until she got to the tree top. The branches beyond her would break if she stepped
She looked back down and saw the Lupes casually
waiting at the foot of the tree. Since they were clearly going nowhere, Lisa
decided to get moving. Pivoting around from the thickest tree branch she could
find, she swung around to the opposite side of the tree and carefully jumped
into the next pine. She went along like this through thick pine needles and
branches undisturbed for a few moments before the Lupe pack noted her absence
and smelled her direction on the wind. With a fresh chorus of snarls, they charged
into the forest.
Lisa heard them and started running. She was
lower in the tree now and deeper into the forest than anyone had been in many
years, and the branches had grown so thick and large that they'd woven together
to form a sort of flooring twenty feet off the ground. She sprang across gaps
and charged blindly across the floor. Branches snapped under her as she ran,
her heart pounding so loud she thought the Lupes would hear it. Her breath came
in short gasps; her aching back returned to haunt her.
Suddenly, she noticed a stream of light coming
in from ahead. Lisa renewed her hopes and pressed on. The floor abruptly ended,
and she tumbled onto... sand? What was this? Lisa leapt to her feet and stood
stonily for a few seconds. She wasn't in the trees anymore. She was on a beach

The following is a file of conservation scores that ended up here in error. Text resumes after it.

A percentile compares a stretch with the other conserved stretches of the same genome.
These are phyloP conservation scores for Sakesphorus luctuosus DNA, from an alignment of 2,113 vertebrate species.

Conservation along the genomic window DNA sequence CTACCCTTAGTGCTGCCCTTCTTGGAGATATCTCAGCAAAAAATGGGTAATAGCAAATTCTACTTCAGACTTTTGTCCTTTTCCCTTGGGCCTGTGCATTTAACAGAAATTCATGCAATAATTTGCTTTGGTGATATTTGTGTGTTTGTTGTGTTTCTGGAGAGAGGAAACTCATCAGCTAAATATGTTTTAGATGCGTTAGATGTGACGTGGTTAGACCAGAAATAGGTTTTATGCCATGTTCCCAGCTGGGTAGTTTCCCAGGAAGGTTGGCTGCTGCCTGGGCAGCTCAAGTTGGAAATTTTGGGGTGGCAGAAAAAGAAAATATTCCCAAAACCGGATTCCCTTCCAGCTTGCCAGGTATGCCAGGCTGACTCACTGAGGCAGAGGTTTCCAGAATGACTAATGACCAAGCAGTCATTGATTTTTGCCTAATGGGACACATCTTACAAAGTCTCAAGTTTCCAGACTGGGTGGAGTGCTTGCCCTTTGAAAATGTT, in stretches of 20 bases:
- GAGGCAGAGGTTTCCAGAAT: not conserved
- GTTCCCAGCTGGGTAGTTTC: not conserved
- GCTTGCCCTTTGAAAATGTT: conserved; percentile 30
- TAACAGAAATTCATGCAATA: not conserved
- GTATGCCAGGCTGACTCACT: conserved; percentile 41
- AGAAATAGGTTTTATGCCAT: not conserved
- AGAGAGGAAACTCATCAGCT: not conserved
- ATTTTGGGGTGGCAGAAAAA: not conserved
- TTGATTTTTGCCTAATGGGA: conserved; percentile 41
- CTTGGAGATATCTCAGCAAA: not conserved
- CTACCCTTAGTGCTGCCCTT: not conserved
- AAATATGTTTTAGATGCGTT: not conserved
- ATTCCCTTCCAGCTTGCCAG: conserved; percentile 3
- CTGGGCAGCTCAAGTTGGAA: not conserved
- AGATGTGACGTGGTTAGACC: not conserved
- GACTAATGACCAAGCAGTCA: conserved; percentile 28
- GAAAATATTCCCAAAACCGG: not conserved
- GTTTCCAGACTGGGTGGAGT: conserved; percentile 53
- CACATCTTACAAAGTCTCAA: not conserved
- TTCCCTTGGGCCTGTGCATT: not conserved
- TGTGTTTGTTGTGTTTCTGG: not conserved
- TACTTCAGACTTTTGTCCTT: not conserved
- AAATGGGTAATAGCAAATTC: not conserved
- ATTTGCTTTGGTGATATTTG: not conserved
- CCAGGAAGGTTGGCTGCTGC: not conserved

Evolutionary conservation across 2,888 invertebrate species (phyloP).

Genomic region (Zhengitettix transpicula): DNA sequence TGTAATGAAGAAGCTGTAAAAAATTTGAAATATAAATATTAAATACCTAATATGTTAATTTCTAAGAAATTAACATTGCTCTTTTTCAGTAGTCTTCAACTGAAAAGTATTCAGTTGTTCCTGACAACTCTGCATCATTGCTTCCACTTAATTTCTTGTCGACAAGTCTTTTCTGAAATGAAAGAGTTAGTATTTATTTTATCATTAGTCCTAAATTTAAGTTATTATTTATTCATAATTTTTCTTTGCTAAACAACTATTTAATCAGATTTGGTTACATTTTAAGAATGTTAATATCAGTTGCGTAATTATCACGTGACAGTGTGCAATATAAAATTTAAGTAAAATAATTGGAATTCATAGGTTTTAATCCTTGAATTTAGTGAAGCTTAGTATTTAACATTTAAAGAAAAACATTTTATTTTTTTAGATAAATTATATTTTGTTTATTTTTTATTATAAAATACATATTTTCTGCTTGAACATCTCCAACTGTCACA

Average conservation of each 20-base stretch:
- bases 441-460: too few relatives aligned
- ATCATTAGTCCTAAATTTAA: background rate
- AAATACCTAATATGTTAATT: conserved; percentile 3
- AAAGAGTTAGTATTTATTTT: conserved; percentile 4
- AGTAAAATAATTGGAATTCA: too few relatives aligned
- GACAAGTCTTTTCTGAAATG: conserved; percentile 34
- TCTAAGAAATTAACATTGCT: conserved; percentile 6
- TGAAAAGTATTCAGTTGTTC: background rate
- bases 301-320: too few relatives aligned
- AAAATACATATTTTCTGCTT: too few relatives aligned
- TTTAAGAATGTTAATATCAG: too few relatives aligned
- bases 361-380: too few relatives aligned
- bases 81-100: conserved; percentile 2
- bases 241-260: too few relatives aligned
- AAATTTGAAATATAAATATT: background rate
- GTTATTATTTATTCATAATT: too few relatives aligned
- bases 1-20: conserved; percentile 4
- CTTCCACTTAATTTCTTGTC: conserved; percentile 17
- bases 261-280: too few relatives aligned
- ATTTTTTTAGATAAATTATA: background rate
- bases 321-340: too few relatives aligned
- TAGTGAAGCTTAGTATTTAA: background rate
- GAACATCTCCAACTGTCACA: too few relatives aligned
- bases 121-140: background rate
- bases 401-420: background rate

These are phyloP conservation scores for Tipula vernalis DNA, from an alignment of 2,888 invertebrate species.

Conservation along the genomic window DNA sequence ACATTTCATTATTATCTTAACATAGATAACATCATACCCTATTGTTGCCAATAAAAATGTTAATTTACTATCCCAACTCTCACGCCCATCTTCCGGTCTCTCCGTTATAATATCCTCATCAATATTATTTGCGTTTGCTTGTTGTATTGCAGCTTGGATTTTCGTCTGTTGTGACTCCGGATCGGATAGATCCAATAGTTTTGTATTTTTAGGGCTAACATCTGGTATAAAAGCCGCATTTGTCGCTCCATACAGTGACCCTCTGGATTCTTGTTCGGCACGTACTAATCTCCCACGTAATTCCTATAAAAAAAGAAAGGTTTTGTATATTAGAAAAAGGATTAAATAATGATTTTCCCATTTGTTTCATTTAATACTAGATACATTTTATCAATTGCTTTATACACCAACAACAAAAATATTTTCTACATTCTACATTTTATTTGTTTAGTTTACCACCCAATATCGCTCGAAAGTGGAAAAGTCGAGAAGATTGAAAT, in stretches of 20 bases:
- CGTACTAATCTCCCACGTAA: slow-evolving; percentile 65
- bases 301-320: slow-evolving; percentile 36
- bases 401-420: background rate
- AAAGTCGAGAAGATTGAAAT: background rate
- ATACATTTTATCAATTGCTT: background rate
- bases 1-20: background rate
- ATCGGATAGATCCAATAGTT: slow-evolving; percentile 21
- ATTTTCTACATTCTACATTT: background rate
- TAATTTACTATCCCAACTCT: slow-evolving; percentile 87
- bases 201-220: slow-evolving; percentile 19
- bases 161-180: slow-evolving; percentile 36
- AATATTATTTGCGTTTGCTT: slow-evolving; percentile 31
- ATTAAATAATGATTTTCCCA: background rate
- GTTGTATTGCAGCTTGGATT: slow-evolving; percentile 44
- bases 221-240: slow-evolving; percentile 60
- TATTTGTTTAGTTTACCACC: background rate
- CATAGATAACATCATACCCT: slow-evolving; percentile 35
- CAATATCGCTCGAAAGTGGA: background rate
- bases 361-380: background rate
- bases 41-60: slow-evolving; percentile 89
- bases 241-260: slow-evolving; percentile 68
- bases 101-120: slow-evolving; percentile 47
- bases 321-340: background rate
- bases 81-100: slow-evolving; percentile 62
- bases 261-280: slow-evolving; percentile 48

by a sparkling sea. Across it, she could clearly see Brightvale Castle, and
in the distance, Meridell. She'd made it through.
Hot breath on her heels reminded her instantly
of where she was. She took off like a shot and dove into the water. The first
thing she discovered about water was that Boris couldn't swim very well; it
was impossible to paddle with claws. She came back up sputtering and clinging
to a log. Her hind legs, fortunately, were strong, and soon she was heading
for the opposite side of the channel.
Lisa glanced back for a moment and saw the Lupes
congregating on the beach. A fire Lupe came striding out of the woods and saw
her watching. He smiled thinly and saluted her, a tribute to her bravery and
escape. She saluted him back and was about to turn away when she saw a forest
green Lupe with jade-green eyes silently step up beside the fiery alpha. He
waved and smiled; she returned the kind gesture.
Turning away, she paddled on. The channel wasn't
too wide. She should reach Brightvale by nightfall. But for some reason, she
had a feeling that those jade-green eyes would haunt her no matter where she
went in Neopia. And strangely, she didn't think she'd mind.
Escape is cliché in a way that no one can
truly understand the joy of it.